A common theme emerged from the conversations I had while attending SXSW: How do I get into social media data so I can do more? More precision. More insight. More and better analytics. Both senior business executives and senior IT execs expressed this same concern.
From Measuring Volume to Measuring Impact
Everyone is struggling because they know there is value to be extracted from social data, but the move from measuring volume (e.g., our engagement is up 26 percent this week, we got 270 likes on our big data post), to measuring impact (new leads, propensity to buy, conversions, sales and EPS) -- is still elusive.
This question lingered after the conference. Then I read a great piece by Michael Krigsman, recapping the findings of a recent IDG CIO survey (registration required) sponsored by Hootsuite. The piece outlined some very interesting insights on the role of the CIO in shaping social strategy, and challenged the common narrative that marketing is the biggest advocate of social media strategy. The headlines:
- CIO and IT leaders are advocating for a strategic approach to social. Surprisingly, 61 percent of respondents consider senior IT executives to be the biggest proponents of a social media strategy.
This last point may come as a shock to some, but I suspect that this is not only more prevalent than the survey indicates, but also foreshadows a revolution that is only starting to take shape more broadly in the market -- the CIO as owner of social data, whose goal is to deliver strategic value within the business.
CIOs Own the Data
When you look beyond the common narrative that marketing owns social, the reasons why the CIO is stepping up start to become clear. They include several trends happening simultaneously:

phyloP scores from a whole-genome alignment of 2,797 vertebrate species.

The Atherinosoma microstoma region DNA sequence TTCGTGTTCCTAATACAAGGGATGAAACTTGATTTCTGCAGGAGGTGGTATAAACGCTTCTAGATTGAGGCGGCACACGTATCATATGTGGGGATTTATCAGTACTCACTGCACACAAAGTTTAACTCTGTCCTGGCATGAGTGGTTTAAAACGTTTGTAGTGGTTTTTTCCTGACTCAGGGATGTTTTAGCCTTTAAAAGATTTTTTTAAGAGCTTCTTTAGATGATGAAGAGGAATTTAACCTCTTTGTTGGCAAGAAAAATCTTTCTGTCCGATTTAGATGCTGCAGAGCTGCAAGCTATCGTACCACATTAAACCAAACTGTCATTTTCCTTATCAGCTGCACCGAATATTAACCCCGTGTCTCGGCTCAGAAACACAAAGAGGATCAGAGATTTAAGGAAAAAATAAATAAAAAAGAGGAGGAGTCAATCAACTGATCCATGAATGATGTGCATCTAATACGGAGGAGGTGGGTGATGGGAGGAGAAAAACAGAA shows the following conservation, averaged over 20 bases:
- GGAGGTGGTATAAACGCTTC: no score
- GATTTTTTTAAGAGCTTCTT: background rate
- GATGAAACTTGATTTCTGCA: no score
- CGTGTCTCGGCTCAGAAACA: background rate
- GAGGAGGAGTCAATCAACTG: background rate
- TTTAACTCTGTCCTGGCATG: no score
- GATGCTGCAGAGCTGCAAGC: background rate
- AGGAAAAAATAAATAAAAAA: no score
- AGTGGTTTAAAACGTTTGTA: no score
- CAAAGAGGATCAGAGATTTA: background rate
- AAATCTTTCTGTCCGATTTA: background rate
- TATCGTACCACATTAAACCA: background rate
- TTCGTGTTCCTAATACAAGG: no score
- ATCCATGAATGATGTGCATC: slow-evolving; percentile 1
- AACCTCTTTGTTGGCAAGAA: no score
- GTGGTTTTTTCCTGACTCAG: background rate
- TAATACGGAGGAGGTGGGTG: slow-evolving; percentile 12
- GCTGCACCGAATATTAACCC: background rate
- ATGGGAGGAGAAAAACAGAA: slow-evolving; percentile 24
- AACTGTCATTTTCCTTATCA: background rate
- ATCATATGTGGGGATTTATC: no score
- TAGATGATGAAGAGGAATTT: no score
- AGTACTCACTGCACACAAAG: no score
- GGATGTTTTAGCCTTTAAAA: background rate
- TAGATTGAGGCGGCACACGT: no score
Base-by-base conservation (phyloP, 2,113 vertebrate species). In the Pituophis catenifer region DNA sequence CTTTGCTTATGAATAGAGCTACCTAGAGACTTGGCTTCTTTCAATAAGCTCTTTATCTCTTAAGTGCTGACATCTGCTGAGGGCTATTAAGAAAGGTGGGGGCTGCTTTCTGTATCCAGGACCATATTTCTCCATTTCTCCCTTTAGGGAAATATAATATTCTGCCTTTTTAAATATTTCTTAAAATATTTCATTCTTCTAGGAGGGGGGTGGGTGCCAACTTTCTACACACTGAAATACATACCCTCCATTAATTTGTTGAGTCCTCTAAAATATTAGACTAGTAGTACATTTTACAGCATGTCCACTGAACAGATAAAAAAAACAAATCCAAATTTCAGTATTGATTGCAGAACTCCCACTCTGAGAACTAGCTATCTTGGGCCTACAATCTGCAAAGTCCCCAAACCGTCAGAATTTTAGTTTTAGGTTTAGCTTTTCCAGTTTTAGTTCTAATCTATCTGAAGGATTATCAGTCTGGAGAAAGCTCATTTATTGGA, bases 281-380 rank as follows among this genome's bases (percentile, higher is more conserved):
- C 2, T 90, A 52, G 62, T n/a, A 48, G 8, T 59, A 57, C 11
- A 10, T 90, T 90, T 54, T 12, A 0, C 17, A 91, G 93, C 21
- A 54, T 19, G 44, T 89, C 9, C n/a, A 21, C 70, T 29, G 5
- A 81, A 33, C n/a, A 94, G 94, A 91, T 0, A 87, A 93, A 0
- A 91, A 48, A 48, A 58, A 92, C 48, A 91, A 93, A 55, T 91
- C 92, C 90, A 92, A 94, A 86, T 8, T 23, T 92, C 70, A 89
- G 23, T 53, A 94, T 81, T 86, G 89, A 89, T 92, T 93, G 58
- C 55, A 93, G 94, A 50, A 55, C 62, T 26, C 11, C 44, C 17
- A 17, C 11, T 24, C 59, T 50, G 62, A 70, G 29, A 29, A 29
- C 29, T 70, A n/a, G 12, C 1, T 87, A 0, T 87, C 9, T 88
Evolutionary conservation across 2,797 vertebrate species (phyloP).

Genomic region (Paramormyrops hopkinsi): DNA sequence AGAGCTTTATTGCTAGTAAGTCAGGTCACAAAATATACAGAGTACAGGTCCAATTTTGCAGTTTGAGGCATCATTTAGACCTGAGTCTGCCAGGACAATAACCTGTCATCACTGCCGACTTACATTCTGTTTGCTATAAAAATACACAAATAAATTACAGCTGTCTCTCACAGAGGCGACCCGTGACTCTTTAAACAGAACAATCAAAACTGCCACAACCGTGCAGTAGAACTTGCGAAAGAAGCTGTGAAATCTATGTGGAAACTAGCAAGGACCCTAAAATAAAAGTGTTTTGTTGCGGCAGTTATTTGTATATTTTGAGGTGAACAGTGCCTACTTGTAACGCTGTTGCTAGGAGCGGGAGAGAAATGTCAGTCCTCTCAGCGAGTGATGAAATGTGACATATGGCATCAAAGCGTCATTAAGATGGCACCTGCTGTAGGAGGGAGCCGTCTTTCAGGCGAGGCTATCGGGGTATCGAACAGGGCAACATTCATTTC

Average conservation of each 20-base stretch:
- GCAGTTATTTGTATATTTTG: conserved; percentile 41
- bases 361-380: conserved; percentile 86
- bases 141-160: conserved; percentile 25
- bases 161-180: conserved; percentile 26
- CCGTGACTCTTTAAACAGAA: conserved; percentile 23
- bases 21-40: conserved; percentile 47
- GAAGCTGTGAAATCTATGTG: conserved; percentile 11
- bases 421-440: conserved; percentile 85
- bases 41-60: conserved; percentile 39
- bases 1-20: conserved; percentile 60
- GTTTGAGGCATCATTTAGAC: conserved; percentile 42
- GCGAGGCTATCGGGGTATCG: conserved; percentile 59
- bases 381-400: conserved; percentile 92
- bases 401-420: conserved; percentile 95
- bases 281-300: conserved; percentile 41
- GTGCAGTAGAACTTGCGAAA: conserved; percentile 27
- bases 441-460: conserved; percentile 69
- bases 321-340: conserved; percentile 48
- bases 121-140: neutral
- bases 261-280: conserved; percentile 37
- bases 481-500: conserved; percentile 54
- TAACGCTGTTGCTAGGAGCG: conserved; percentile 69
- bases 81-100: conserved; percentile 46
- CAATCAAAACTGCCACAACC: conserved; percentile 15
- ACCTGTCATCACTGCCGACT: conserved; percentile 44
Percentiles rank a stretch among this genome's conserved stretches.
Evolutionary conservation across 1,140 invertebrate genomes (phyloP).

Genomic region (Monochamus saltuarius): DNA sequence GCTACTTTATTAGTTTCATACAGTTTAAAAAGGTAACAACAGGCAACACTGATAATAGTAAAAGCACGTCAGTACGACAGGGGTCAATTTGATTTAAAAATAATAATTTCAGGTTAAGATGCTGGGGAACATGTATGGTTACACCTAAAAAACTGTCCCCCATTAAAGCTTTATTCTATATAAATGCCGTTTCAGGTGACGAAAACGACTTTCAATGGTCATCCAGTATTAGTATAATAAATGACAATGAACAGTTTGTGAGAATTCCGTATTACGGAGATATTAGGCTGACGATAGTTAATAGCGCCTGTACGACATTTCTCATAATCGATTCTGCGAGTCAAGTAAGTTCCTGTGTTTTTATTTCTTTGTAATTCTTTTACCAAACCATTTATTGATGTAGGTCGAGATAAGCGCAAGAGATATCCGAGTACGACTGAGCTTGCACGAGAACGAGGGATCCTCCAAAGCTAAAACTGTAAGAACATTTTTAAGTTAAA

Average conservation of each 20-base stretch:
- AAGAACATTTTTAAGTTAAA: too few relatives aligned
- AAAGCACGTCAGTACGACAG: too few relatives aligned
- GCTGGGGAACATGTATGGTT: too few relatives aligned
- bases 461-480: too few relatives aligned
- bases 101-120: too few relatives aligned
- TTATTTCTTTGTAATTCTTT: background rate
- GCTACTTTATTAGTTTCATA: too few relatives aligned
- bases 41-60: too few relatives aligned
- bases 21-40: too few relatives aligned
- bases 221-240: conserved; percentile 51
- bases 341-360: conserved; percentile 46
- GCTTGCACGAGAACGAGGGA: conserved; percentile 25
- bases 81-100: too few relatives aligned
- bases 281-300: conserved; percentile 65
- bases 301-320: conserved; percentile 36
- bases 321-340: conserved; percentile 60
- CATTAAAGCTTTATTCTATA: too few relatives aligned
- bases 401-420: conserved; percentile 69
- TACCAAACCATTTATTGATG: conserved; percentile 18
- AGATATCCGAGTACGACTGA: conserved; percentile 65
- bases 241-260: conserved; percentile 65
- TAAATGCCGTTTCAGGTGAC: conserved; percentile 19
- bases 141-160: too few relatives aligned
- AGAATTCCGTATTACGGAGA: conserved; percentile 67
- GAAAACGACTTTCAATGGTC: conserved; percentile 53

- The number one request of all CEOs is for more information and more intimacy with customers. According to the 2013 PwC survey on CEO priorities, 89 percent of respondents listed better information about customers as their top priority to grow the business. CEOs are pressing CIOs for more customer insight now.
- Social data and tools have exploded in the enterprise. According to Susan Etlinger of Altimeter Group, an average enterprise has more than 170 social media accounts and as many as 25 different apps and tools to try to manage all the different networks and activities. CIOs are needed to manage the sheer volume of users, processes and costs.
- Social data and enterprise data live in silos. Extracting real value requires capturing social data and then integrating it with other internal data sources to provide context and make it actionable. If it was not happening before, IT needs to get involved to solve the data problem and bring the picture together.
- CIOs understand the power of social because many of them are active users and contributors to great social content. From Peter Yared at CBS (@peteryared) to Ben Haines at Box (@bhaines0), many top CIOs are leading in social by example.
With CIOs and senior IT teams responsible for data, analytics and business intelligence, these roles are stepping into the forefront of social. These leaders are starting to assert control of social strategy because they understand the importance that organizations now place on customer-specific information, on the value of analytics, and the true requirements of turning data into actionable information. If this really is a data-driven world, wouldn't you want the data experts in the organization to take the lead?